December 1, 2022

Dogs can literally smell when you’re stressed

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Credit: Kerry Campbell, CC-BY 4.0.

Ever got home from a bad day at work only to find your pooch is right there to comfort you as if he just knew? Part of this reaction is emotional connection and empathy, which dogs have developed over the course of more than 10,000 years of co-evolving alongside humans. But a new study shows that at least part of it is in the dog’s sniffer.

According to researchers at Queen’s University Belfast in the UK, dogs can detect stress in humans with 93.75% accuracy by smelling odors in their breath and sweat.

The perfume of stress

When we’re stressed, we can secrete up to 30 times more sweat than when at rest. Sweat released during stress from the apocrine — and not the eccrine — sweat glands tends to be rich in proteins and lipids, combined with bacteria that live on your skin, which feast on these nutrients resulting in body odor.

Since odors emitted by the body can be detected and used for communication by many species, and given dogs’ renowned sense of smell and their close connection to humans, Clara Wilson and colleagues at Queen’s University Belfast wondered if canines could be sensing chemicals in the air to determine their owners’ psychological states. Turns out they can!

The researchers recruited 36 non-smokers who had to complete a fast-paced arithmetic task, as well as self-report their stress levels and have their heart rate and blood pressure measured. The participants had to forgo eating or drinking during the day of their tasks, and had samples of their breath and sweat collected before and after the task was done.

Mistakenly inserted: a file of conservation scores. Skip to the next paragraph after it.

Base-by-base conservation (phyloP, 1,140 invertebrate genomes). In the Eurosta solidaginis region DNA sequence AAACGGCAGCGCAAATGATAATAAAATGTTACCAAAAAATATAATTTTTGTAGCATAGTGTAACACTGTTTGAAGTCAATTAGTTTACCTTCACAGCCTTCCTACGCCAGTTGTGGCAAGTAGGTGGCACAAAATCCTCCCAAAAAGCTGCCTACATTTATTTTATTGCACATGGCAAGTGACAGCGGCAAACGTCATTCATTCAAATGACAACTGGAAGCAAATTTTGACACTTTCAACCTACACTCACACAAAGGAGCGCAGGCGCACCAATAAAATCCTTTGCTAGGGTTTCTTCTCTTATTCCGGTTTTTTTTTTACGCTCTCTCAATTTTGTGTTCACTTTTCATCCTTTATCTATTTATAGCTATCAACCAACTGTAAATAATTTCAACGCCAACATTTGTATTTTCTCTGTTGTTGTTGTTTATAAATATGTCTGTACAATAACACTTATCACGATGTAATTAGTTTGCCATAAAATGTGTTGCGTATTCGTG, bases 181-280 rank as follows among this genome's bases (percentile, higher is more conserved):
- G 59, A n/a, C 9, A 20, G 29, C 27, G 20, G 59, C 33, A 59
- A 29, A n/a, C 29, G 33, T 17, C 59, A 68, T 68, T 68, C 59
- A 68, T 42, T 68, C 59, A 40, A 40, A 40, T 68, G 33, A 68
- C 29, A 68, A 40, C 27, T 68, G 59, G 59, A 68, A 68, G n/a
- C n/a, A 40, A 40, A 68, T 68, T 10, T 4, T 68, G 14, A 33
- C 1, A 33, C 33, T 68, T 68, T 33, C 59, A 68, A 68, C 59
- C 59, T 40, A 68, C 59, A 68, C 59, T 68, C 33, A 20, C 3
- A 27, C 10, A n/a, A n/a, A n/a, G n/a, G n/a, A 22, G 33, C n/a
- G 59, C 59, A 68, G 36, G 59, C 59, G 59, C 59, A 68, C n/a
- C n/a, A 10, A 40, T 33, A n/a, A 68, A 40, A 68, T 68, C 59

The samples belonging to the participants who found the math task stressful were presented to trained dogs within three hours of being collected. The dogs, which belonged to different breeds and breed mixes, were trained to match and discriminate between odors. The stress samples were shown alongside the same person’s relaxed sample, taken just minutes prior to the stressful task.

Overall, the canines were able to distinguish between the stress and relaxed samples 675 times out of 720 trials, or 93.75% of the time. The accuracy of the dogs at an individual level ranged between 90% and 96.88%.

“This study demonstrates that dogs can discriminate between the breath and sweat taken from humans before and after a stress-inducing task. This finding tells us that an acute, negative, psychological stress response alters the odor profile of our breath/sweat, and that dogs are able to detect this change in odor,” the authors wrote in their study.

The new findings enrich the complex human-dog relationship dynamic, showing that dogs are chemically attuned to the psychological states of humans. Previous studies showed that dogs are not only able to discriminate between their owners’ fear, excitement, and anger but can also ‘catch’ these feelings, mirroring them. Taken together, these findings could be used to improve training for anxiety and PTSD service dogs, which are currently trained to mostly look for visual cues.

The findings appeared in the journal PLoS ONE.